Any worries about the temperature were completely replaced with the fear of contracting swimmer’s itch or giardia, so I didn’t balk at all once submerged in the churning water.  We made good time closing the distance between us and the wreck, and with the help of my fins, I was mostly able to keep up with Jordi.  Soon we were paddling in the shadow of the Morazan, feeling the icy glares of the sentinel shorebirds, leerily guarding their nests above us.

© Jordi Lucero

The wreck was imposing from this close.  We paddled in the fracture between the bow and the rest of the ship, gaping at the steely bowels of the once-great behemoth.  Waves rolled through the inner workings of the Morazan, smashing threateningly against the walls, and causing the stern to give a heaving shudder with every blow.  We paddled around the wreck, staying on the side nearest to shore for fear of being pummeled by waves.  We didn’t know Caleb was following us until he was practically on top of us.  Rather than wait for a kayak ride, he had opted to free swim out to join us, and he appeared suddenly, said a few words before touching the ship’s hull, then turned tail just as quickly.

© Jordi Lucero

This was when Jordi decided that he wanted to get in the water and try to look around with a snorkel mask.  We secured the kayak to the boat as best as we could with the tow rope, and Jordi hopped out into the lake.  Soon however, he realized what I already knew, which was that swimming in murky water full of bird droppings is less than ideal.  It wasn’t five minutes before he was ready to get back in his kayak.  Unfortunately for both of us, the kayak had filled with water while we had our backs turned, and all attempts to get him back on board the vessel resulted in it flooding with even more water.  It was a comical sight; Jordi finally got back into the boat, but the seat was almost completely submerged.  Try as he may to bail the water out with his snorkel mask, he could make no headway, and I realized that the only thing stopping the kayak from joining the shipwrecks at the bottom of the lake was the air in its dry compartment, which also contained all of my camera equipment.

“It’s not going to work,” I said, “We’re going to have to tow it back.”  Jordi relented that the cause was indeed lost, and hopped back into the water.  Our next problem was that the tow rope was a little more secure than we had intended.  I struggled to try to free it for a minute, but with no progress, so Jordi passed me his dive knife, and I cut the kayak free.  I grabbed what was left of the rope and started pulling.  Jordi clung to the side of the kayak, doing his best to help propel it forward, but I took the lead since I was the one with the life jacket and dive fins.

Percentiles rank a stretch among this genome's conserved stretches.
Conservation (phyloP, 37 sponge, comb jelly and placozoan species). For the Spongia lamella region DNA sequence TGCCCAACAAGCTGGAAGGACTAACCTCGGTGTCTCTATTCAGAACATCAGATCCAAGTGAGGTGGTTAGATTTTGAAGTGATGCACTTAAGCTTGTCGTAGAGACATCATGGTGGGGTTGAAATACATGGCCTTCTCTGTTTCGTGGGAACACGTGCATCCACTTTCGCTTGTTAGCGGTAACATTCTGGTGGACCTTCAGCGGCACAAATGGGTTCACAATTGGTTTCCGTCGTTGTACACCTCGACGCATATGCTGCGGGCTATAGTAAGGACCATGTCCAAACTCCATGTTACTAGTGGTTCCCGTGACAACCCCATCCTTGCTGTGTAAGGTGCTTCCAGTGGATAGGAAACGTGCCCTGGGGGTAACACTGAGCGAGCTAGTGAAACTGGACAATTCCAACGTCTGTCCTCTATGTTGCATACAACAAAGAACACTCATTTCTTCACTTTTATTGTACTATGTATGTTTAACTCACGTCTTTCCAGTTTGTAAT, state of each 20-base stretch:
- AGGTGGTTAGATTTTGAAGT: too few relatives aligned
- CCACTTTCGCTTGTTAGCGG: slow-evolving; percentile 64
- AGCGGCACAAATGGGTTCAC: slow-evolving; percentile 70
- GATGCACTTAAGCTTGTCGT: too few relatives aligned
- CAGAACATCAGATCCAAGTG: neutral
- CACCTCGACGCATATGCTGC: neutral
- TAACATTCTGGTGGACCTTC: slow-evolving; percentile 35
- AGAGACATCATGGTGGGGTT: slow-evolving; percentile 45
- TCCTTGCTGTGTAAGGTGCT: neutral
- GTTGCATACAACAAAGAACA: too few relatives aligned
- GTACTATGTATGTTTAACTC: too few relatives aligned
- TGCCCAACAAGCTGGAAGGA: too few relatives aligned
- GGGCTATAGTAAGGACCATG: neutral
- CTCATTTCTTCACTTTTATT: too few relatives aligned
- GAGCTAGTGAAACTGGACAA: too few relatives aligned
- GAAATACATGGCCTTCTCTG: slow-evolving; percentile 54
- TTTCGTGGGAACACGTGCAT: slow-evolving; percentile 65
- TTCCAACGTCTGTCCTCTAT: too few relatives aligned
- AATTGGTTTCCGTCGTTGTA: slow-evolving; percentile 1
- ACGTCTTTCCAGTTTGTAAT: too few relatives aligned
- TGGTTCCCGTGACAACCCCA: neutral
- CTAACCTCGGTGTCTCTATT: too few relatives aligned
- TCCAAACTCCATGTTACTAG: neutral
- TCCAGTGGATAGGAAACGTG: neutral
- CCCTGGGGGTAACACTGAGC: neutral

The trip back to shore was much slower, but we eventually made it, greeted by quizzical faces from the rest of the group as we filled them in on our misadventure.  Vince and Bonnie geared up, and managed to make the paddle without incident, and when they returned we hiked back up the bluff, eager to get back in the forest where we could take a deep breath without having to smell the Morazan.

We spent the rest of the weekend at a slower pace, hiking to other points of interest on the island, like the old growth cedar forest, and the abandoned farm houses scattered about the north side of the island.  We also spent some time relaxing on the beach and laughing at the antics of the bold chipmunks that terrorize the island, and I managed to fit in some birdwatching, catching sight of a piping plover and her two chicks.  It was a mellow way to wrap up all of the excitement, and it was nice to not be in a hurry for a little while.

Thanks for reading!  It will be a few weeks before my next update as my next trip is taking me to a remote area with no wifi, data, etc, but afterwards I will be back with more stories!